been able to build and kinda continue. I think you might know, because I was
in your forums.. but I actually used Phaser to build a game and I loved it.
WAY back in the day I used to build websites, and I HATED it… so I thought,
“WHY would you want to build a game using the same technology?!” But Phaser
really makes it a lot easier. It didn’t feel like I was coding in JavaScript,
which was nice.
Rich – Thank you! The difference with Flash is that it did so much for you,
yeah? So you had like a Rectangle Class and a Bitmap Class there for you
already that you don’t have in html5. A lot of Phaser is offerring the
structure and groundwork that Flash was doing and the other half is doing
things that other Flash Frameworks were doing.

Q – Do you think releasing a game in html5 to validate the concept and build
an audience before releasing on iOS or Android is a good idea?
Rich – Ah.. good question.. I guess that depends on the game, doesn’t it?
Because it depends on whether the audience for your game can be found on the
web or whether they’re mainly the people that you would hit by going straight
to native anyway. I think there’s two sides. If it’s just a quick playable
prototype to see if it works, then sure, yes. To check if people enjoy it,
sure, yes. I think what that’s going to tell you though is whether or not you
have a good game. And then how that survives on the app store is sort of at
the whim of the gods.. and the other sort of assistance that can be enabled by various services. I’m not saying html5 is the solution to this, but rather
making and testing the game is the solution to that, really.
Chris – Yeah, there’s a movement lately to kinda go “web first”, which is sort
of anti-“mobile first” like we’re used to hearing. It’s exactly what you said,
it’s a lot easier to catch an audience on the web. Whether that’s Flash or
html5. I mean, if you’ve got a web game, you can find an audience faster…
now monetizing that game is a lot harder. But I think there’s a lot of wisdom
in what you said that, if you have a game, release it on the web to find out
if you even have a good game. If noone likes the game, you’ve found your
answer and you stop. If people love the game then you can build on it, iterate
on it, and then move it to mobile. I think that’s sound advise.
Rich – Yeah, I definitely think that everything hinges about audience, like
the types of people who are going to play your game. I firmly believe that
there is cross-over between web based players and mobile players, but I do
think there are LOTS of mobile players who live on those devices exclusively.
Just because you’ve got a successful web game doesn’t mean that it’ll
translate to a successful mobile game, I think lots of companies have found.

Q – Do you know how many people use Phaser at the moment?
Rich – I can’t give an exact number, because it’s free on GitHub, so anyone
can grab it. But I estimate that it’s in the tens of thousands, I couldn’t
give you an odd plus number, but it’s pretty substantial.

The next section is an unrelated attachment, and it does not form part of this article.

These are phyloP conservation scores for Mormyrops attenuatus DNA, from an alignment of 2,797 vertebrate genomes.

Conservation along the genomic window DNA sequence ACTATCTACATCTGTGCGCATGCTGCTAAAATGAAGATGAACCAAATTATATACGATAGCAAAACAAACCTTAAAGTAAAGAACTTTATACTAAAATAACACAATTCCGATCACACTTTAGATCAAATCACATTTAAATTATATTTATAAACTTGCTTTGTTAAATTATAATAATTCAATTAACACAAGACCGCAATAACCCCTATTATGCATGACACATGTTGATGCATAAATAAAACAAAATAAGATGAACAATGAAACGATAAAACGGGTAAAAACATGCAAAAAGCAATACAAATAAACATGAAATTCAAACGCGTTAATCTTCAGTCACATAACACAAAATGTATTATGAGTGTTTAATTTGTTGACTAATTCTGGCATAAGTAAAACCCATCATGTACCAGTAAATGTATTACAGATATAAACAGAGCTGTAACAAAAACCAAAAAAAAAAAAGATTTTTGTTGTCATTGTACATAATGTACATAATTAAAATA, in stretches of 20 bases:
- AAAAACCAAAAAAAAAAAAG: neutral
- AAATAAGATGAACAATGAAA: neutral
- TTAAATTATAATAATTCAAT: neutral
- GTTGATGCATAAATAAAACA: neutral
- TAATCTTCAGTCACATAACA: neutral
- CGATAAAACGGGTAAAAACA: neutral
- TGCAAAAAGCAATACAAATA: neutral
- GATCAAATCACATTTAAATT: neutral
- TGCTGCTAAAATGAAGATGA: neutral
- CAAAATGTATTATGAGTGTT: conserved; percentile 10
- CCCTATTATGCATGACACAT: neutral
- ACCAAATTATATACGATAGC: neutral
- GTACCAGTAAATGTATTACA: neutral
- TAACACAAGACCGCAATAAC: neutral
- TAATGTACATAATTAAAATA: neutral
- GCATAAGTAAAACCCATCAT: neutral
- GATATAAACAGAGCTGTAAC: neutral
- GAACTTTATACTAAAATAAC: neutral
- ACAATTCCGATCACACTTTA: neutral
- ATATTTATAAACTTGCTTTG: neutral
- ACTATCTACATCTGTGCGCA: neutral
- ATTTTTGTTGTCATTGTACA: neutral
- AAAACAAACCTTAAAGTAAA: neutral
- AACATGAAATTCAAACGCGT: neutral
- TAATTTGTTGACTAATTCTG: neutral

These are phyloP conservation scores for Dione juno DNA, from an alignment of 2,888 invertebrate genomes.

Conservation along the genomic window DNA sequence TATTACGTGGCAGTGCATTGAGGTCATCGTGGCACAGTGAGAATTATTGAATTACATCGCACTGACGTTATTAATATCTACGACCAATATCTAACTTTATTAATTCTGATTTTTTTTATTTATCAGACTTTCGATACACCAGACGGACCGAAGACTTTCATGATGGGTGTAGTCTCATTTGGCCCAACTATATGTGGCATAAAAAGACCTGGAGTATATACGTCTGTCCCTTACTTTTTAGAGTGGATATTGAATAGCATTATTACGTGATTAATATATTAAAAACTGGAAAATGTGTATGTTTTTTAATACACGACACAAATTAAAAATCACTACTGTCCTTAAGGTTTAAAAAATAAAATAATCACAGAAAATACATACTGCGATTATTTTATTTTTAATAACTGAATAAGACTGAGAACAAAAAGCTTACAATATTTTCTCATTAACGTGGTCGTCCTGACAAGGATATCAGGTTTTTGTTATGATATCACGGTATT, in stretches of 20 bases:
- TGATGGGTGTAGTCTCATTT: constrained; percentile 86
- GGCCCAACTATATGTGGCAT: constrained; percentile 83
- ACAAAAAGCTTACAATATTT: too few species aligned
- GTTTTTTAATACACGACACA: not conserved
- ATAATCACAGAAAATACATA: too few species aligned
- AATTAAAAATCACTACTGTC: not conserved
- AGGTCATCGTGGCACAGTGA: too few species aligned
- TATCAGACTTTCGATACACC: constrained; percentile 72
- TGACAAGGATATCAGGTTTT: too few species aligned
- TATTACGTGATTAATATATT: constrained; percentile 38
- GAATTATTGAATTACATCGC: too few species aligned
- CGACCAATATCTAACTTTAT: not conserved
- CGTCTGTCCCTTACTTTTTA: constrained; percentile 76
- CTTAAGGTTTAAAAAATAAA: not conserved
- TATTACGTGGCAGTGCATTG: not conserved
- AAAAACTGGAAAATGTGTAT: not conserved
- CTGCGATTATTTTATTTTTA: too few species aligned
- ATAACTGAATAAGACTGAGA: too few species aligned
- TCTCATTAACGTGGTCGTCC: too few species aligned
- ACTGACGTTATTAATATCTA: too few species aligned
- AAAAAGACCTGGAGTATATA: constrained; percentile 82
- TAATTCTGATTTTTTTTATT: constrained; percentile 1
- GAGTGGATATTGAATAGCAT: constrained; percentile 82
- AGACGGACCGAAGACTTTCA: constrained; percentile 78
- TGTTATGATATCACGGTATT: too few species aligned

Q – Do the updates that Chrome and Firefox bring hinder your roadmap for
Phaser? And if so, are there any particular changes that you can remember that
really set you back?
Rich – Mostly they push things forth, but every now and they do like really
interesting little curve balls that really screw us around. For example the
GetMedia API is used if you want to use a web cam in your game and they
recently said, “Now this is only going to work in ssl”. So any game that was
previously made to use a web cam for interaction now suddenly breaks if it’s
not running a secure connection. iOS9, for example, completely broke the
Unlock Sound on a device when you touch it, which broke every single html5
framework out there. So… yeah. There are absolute challenges, no doubt about

Q – How’s Phaser 3 dev going?
Rich – Yeah, very well. Just to explain, Phaser 2 is the current stable
version and is being worked on and updated. It is built on a renderer called
Pixie, which sits under the hood and handles all of the WebGL and canvas
rendering. 10 months ago we started working on our own renderer to replace it
that basically has game specific features that we needed, like multi-camera
support and stuff. So we’ve been working on that and the renderer is getting
into a really, really good state now, so we’re looking for a release of that
towards the end of this year.. built into the Phaser 2 framework. We’re very
careful about how we do point releases now. Phaser 3 will be a BIG change,
there’s no doubt about it. We’re making it completely modern.

Q – What are your thought about html5 game monetization? What’s possible right
Rich – There’s kinda the publisher side of things, like selling a game for a
straight amount of money (standard sponsorship), and there are still companies
out there that still buy games and buy licenses for games. But it’s slightly
different in that it’s not all web based. I know that sounds a bit strange,
but basically they’re not all necessarily web sites. There are a lot of
Telecoms companies out there that maintain their own games portals that are
specific for their customers to run on their own devices. Like, you pick up
one of their phones and there’s a games icon and it launches a website with
games that they’ve curated or brought in from various partners. In terms of in
app purchases and stuff, it’s not massively taken off. I’d love to hear from
anyone who’s done well with it, but I don’t know of any personally. So I’m
pretty sure that money is straight in work for hire, client based stuff,
agency based stuff, publishing, selling publishing games, and producing as
Chris – As you know, we do a lot of html5 ourselves. We did a big push about 1
year ago to support it heavily. Some of that we’ve pulled back on, but we
still support licensing, sponsorship, and so forth. Every week we still have
people going in and getting games. It’s still to today less than Flash, which